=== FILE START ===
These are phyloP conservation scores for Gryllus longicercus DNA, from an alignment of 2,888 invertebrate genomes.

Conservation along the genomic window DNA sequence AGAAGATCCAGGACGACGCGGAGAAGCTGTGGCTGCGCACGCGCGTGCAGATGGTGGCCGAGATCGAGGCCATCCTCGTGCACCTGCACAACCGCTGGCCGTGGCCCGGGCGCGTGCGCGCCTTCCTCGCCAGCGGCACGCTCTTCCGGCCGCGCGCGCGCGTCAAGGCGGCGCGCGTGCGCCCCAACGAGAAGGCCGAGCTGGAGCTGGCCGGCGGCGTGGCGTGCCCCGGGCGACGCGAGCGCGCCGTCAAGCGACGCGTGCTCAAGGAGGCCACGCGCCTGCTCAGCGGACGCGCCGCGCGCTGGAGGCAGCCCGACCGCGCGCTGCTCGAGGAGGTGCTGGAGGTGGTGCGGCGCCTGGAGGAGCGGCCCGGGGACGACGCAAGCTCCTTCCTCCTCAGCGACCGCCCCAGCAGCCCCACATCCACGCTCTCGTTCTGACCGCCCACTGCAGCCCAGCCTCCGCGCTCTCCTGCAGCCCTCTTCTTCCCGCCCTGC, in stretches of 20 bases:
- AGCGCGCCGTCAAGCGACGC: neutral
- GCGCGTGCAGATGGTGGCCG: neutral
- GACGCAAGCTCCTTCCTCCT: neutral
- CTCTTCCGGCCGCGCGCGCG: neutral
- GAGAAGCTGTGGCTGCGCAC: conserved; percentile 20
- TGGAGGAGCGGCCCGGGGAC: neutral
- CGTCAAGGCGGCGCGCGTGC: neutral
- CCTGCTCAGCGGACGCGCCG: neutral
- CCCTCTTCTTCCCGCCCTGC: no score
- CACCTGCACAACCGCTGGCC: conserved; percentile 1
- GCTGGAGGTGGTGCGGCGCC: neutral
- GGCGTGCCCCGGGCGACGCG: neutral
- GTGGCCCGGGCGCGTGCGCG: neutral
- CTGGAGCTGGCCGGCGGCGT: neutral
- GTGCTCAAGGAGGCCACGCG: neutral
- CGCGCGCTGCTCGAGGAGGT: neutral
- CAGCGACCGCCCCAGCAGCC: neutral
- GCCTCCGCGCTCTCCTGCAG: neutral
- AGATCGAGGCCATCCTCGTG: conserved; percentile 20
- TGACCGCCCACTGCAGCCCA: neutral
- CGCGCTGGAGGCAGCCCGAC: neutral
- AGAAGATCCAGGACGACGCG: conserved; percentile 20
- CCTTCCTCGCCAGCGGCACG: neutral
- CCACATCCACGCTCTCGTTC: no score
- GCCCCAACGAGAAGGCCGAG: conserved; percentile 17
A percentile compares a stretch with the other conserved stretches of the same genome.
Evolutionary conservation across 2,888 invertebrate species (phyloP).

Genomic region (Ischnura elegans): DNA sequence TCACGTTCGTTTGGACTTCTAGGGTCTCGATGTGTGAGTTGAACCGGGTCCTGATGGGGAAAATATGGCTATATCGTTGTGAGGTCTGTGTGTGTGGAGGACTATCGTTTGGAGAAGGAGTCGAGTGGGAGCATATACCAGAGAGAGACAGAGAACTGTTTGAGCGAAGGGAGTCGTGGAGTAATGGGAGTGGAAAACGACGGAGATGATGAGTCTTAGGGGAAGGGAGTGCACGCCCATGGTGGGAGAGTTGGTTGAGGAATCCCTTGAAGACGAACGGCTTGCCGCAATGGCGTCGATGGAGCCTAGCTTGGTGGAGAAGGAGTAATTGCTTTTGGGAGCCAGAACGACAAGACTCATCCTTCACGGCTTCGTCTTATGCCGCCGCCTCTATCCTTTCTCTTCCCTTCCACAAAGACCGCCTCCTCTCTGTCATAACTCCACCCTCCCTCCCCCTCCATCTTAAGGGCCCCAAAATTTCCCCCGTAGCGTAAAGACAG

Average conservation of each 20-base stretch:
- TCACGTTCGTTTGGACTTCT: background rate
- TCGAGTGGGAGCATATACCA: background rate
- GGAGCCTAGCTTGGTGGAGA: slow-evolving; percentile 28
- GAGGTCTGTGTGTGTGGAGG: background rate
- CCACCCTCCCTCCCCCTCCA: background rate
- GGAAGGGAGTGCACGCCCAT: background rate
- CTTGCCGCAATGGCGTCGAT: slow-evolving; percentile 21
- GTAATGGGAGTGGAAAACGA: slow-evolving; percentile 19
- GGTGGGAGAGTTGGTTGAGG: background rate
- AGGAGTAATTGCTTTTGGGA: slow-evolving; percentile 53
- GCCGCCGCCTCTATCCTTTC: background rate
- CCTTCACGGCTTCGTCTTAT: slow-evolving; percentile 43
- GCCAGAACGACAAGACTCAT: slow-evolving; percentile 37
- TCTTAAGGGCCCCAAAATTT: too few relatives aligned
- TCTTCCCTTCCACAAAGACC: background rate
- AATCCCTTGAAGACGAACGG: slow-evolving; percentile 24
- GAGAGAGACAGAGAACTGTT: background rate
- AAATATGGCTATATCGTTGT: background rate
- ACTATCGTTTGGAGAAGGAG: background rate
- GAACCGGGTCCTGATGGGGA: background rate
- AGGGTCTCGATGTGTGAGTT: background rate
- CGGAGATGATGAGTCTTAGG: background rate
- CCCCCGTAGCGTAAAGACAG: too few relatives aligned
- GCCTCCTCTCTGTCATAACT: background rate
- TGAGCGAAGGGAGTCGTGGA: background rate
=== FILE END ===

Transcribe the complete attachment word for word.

These are phyloP conservation scores for Gryllus longicercus DNA, from an alignment of 2,888 invertebrate genomes.

Conservation along the genomic window DNA sequence AGAAGATCCAGGACGACGCGGAGAAGCTGTGGCTGCGCACGCGCGTGCAGATGGTGGCCGAGATCGAGGCCATCCTCGTGCACCTGCACAACCGCTGGCCGTGGCCCGGGCGCGTGCGCGCCTTCCTCGCCAGCGGCACGCTCTTCCGGCCGCGCGCGCGCGTCAAGGCGGCGCGCGTGCGCCCCAACGAGAAGGCCGAGCTGGAGCTGGCCGGCGGCGTGGCGTGCCCCGGGCGACGCGAGCGCGCCGTCAAGCGACGCGTGCTCAAGGAGGCCACGCGCCTGCTCAGCGGACGCGCCGCGCGCTGGAGGCAGCCCGACCGCGCGCTGCTCGAGGAGGTGCTGGAGGTGGTGCGGCGCCTGGAGGAGCGGCCCGGGGACGACGCAAGCTCCTTCCTCCTCAGCGACCGCCCCAGCAGCCCCACATCCACGCTCTCGTTCTGACCGCCCACTGCAGCCCAGCCTCCGCGCTCTCCTGCAGCCCTCTTCTTCCCGCCCTGC, in stretches of 20 bases:
- AGCGCGCCGTCAAGCGACGC: neutral
- GCGCGTGCAGATGGTGGCCG: neutral
- GACGCAAGCTCCTTCCTCCT: neutral
- CTCTTCCGGCCGCGCGCGCG: neutral
- GAGAAGCTGTGGCTGCGCAC: conserved; percentile 20
- TGGAGGAGCGGCCCGGGGAC: neutral
- CGTCAAGGCGGCGCGCGTGC: neutral
- CCTGCTCAGCGGACGCGCCG: neutral
- CCCTCTTCTTCCCGCCCTGC: no score
- CACCTGCACAACCGCTGGCC: conserved; percentile 1
- GCTGGAGGTGGTGCGGCGCC: neutral
- GGCGTGCCCCGGGCGACGCG: neutral
- GTGGCCCGGGCGCGTGCGCG: neutral
- CTGGAGCTGGCCGGCGGCGT: neutral
- GTGCTCAAGGAGGCCACGCG: neutral
- CGCGCGCTGCTCGAGGAGGT: neutral
- CAGCGACCGCCCCAGCAGCC: neutral
- GCCTCCGCGCTCTCCTGCAG: neutral
- AGATCGAGGCCATCCTCGTG: conserved; percentile 20
- TGACCGCCCACTGCAGCCCA: neutral
- CGCGCTGGAGGCAGCCCGAC: neutral
- AGAAGATCCAGGACGACGCG: conserved; percentile 20
- CCTTCCTCGCCAGCGGCACG: neutral
- CCACATCCACGCTCTCGTTC: no score
- GCCCCAACGAGAAGGCCGAG: conserved; percentile 17
A percentile compares a stretch with the other conserved stretches of the same genome.
Evolutionary conservation across 2,888 invertebrate species (phyloP).

Genomic region (Ischnura elegans): DNA sequence TCACGTTCGTTTGGACTTCTAGGGTCTCGATGTGTGAGTTGAACCGGGTCCTGATGGGGAAAATATGGCTATATCGTTGTGAGGTCTGTGTGTGTGGAGGACTATCGTTTGGAGAAGGAGTCGAGTGGGAGCATATACCAGAGAGAGACAGAGAACTGTTTGAGCGAAGGGAGTCGTGGAGTAATGGGAGTGGAAAACGACGGAGATGATGAGTCTTAGGGGAAGGGAGTGCACGCCCATGGTGGGAGAGTTGGTTGAGGAATCCCTTGAAGACGAACGGCTTGCCGCAATGGCGTCGATGGAGCCTAGCTTGGTGGAGAAGGAGTAATTGCTTTTGGGAGCCAGAACGACAAGACTCATCCTTCACGGCTTCGTCTTATGCCGCCGCCTCTATCCTTTCTCTTCCCTTCCACAAAGACCGCCTCCTCTCTGTCATAACTCCACCCTCCCTCCCCCTCCATCTTAAGGGCCCCAAAATTTCCCCCGTAGCGTAAAGACAG

Average conservation of each 20-base stretch:
- TCACGTTCGTTTGGACTTCT: background rate
- TCGAGTGGGAGCATATACCA: background rate
- GGAGCCTAGCTTGGTGGAGA: slow-evolving; percentile 28
- GAGGTCTGTGTGTGTGGAGG: background rate
- CCACCCTCCCTCCCCCTCCA: background rate
- GGAAGGGAGTGCACGCCCAT: background rate
- CTTGCCGCAATGGCGTCGAT: slow-evolving; percentile 21
- GTAATGGGAGTGGAAAACGA: slow-evolving; percentile 19
- GGTGGGAGAGTTGGTTGAGG: background rate
- AGGAGTAATTGCTTTTGGGA: slow-evolving; percentile 53
- GCCGCCGCCTCTATCCTTTC: background rate
- CCTTCACGGCTTCGTCTTAT: slow-evolving; percentile 43
- GCCAGAACGACAAGACTCAT: slow-evolving; percentile 37
- TCTTAAGGGCCCCAAAATTT: too few relatives aligned
- TCTTCCCTTCCACAAAGACC: background rate
- AATCCCTTGAAGACGAACGG: slow-evolving; percentile 24
- GAGAGAGACAGAGAACTGTT: background rate
- AAATATGGCTATATCGTTGT: background rate
- ACTATCGTTTGGAGAAGGAG: background rate
- GAACCGGGTCCTGATGGGGA: background rate
- AGGGTCTCGATGTGTGAGTT: background rate
- CGGAGATGATGAGTCTTAGG: background rate
- CCCCCGTAGCGTAAAGACAG: too few relatives aligned
- GCCTCCTCTCTGTCATAACT: background rate
- TGAGCGAAGGGAGTCGTGGA: background rate